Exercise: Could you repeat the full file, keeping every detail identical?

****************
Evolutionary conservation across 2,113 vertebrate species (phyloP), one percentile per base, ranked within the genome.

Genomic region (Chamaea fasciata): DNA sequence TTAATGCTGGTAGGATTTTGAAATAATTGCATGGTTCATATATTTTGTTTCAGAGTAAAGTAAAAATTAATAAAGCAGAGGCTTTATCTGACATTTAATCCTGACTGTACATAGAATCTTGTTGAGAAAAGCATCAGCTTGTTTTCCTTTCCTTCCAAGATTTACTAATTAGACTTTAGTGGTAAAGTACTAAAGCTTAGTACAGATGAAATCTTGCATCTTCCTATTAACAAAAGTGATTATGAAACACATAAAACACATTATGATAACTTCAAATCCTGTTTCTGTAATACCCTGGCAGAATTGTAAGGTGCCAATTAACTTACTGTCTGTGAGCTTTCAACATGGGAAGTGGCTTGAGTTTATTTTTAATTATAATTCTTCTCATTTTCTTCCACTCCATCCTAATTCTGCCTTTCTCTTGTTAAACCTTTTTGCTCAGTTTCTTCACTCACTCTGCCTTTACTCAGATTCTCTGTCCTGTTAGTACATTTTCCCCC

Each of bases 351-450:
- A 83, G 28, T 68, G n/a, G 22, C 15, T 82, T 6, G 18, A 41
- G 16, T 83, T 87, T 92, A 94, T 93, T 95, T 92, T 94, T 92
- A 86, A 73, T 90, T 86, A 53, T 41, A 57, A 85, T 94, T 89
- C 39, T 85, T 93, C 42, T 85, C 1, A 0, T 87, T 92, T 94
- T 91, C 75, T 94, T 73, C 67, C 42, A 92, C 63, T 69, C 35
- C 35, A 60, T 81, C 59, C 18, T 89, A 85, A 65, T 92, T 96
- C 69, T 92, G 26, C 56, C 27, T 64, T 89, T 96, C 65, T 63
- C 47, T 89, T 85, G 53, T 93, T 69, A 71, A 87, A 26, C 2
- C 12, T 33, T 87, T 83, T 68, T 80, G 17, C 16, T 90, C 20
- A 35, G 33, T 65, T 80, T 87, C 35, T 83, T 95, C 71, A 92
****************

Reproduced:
Evolutionary conservation across 2,113 vertebrate species (phyloP), one percentile per base, ranked within the genome.

Genomic region (Chamaea fasciata): DNA sequence TTAATGCTGGTAGGATTTTGAAATAATTGCATGGTTCATATATTTTGTTTCAGAGTAAAGTAAAAATTAATAAAGCAGAGGCTTTATCTGACATTTAATCCTGACTGTACATAGAATCTTGTTGAGAAAAGCATCAGCTTGTTTTCCTTTCCTTCCAAGATTTACTAATTAGACTTTAGTGGTAAAGTACTAAAGCTTAGTACAGATGAAATCTTGCATCTTCCTATTAACAAAAGTGATTATGAAACACATAAAACACATTATGATAACTTCAAATCCTGTTTCTGTAATACCCTGGCAGAATTGTAAGGTGCCAATTAACTTACTGTCTGTGAGCTTTCAACATGGGAAGTGGCTTGAGTTTATTTTTAATTATAATTCTTCTCATTTTCTTCCACTCCATCCTAATTCTGCCTTTCTCTTGTTAAACCTTTTTGCTCAGTTTCTTCACTCACTCTGCCTTTACTCAGATTCTCTGTCCTGTTAGTACATTTTCCCCC

Each of bases 351-450:
- A 83, G 28, T 68, G n/a, G 22, C 15, T 82, T 6, G 18, A 41
- G 16, T 83, T 87, T 92, A 94, T 93, T 95, T 92, T 94, T 92
- A 86, A 73, T 90, T 86, A 53, T 41, A 57, A 85, T 94, T 89
- C 39, T 85, T 93, C 42, T 85, C 1, A 0, T 87, T 92, T 94
- T 91, C 75, T 94, T 73, C 67, C 42, A 92, C 63, T 69, C 35
- C 35, A 60, T 81, C 59, C 18, T 89, A 85, A 65, T 92, T 96
- C 69, T 92, G 26, C 56, C 27, T 64, T 89, T 96, C 65, T 63
- C 47, T 89, T 85, G 53, T 93, T 69, A 71, A 87, A 26, C 2
- C 12, T 33, T 87, T 83, T 68, T 80, G 17, C 16, T 90, C 20
- A 35, G 33, T 65, T 80, T 87, C 35, T 83, T 95, C 71, A 92